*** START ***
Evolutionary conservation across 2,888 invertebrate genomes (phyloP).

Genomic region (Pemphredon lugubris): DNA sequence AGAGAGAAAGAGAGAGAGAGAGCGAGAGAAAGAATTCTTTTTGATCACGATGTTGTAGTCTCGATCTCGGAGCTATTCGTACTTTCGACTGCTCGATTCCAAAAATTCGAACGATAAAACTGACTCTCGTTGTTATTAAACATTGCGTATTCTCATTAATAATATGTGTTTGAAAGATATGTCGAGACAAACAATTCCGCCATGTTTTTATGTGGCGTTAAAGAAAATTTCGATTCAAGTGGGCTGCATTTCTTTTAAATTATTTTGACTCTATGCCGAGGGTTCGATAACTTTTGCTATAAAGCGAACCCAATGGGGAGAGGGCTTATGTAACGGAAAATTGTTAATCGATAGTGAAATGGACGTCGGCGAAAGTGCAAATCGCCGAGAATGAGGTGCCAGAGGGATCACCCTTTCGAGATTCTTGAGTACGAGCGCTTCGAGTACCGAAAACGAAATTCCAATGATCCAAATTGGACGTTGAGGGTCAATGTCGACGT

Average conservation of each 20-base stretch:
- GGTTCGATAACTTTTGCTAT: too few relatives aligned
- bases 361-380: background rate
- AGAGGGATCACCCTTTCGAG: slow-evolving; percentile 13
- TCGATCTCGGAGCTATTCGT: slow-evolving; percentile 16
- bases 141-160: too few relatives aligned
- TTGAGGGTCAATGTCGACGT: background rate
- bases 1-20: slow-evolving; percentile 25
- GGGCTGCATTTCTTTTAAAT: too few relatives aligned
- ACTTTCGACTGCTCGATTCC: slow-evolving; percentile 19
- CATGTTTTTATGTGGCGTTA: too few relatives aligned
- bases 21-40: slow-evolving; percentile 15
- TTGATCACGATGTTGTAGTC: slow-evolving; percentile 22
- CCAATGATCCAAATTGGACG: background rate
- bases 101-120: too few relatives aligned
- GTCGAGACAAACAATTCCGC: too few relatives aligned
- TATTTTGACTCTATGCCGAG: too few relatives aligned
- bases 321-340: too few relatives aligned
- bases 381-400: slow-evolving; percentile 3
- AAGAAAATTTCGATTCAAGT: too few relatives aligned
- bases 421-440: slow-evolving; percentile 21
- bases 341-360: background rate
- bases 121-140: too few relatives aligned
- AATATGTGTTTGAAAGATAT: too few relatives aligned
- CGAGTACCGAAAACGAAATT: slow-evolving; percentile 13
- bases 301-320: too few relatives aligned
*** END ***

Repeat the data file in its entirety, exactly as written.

Evolutionary conservation across 2,888 invertebrate genomes (phyloP).

Genomic region (Pemphredon lugubris): DNA sequence AGAGAGAAAGAGAGAGAGAGAGCGAGAGAAAGAATTCTTTTTGATCACGATGTTGTAGTCTCGATCTCGGAGCTATTCGTACTTTCGACTGCTCGATTCCAAAAATTCGAACGATAAAACTGACTCTCGTTGTTATTAAACATTGCGTATTCTCATTAATAATATGTGTTTGAAAGATATGTCGAGACAAACAATTCCGCCATGTTTTTATGTGGCGTTAAAGAAAATTTCGATTCAAGTGGGCTGCATTTCTTTTAAATTATTTTGACTCTATGCCGAGGGTTCGATAACTTTTGCTATAAAGCGAACCCAATGGGGAGAGGGCTTATGTAACGGAAAATTGTTAATCGATAGTGAAATGGACGTCGGCGAAAGTGCAAATCGCCGAGAATGAGGTGCCAGAGGGATCACCCTTTCGAGATTCTTGAGTACGAGCGCTTCGAGTACCGAAAACGAAATTCCAATGATCCAAATTGGACGTTGAGGGTCAATGTCGACGT

Average conservation of each 20-base stretch:
- GGTTCGATAACTTTTGCTAT: too few relatives aligned
- bases 361-380: background rate
- AGAGGGATCACCCTTTCGAG: slow-evolving; percentile 13
- TCGATCTCGGAGCTATTCGT: slow-evolving; percentile 16
- bases 141-160: too few relatives aligned
- TTGAGGGTCAATGTCGACGT: background rate
- bases 1-20: slow-evolving; percentile 25
- GGGCTGCATTTCTTTTAAAT: too few relatives aligned
- ACTTTCGACTGCTCGATTCC: slow-evolving; percentile 19
- CATGTTTTTATGTGGCGTTA: too few relatives aligned
- bases 21-40: slow-evolving; percentile 15
- TTGATCACGATGTTGTAGTC: slow-evolving; percentile 22
- CCAATGATCCAAATTGGACG: background rate
- bases 101-120: too few relatives aligned
- GTCGAGACAAACAATTCCGC: too few relatives aligned
- TATTTTGACTCTATGCCGAG: too few relatives aligned
- bases 321-340: too few relatives aligned
- bases 381-400: slow-evolving; percentile 3
- AAGAAAATTTCGATTCAAGT: too few relatives aligned
- bases 421-440: slow-evolving; percentile 21
- bases 341-360: background rate
- bases 121-140: too few relatives aligned
- AATATGTGTTTGAAAGATAT: too few relatives aligned
- CGAGTACCGAAAACGAAATT: slow-evolving; percentile 13
- bases 301-320: too few relatives aligned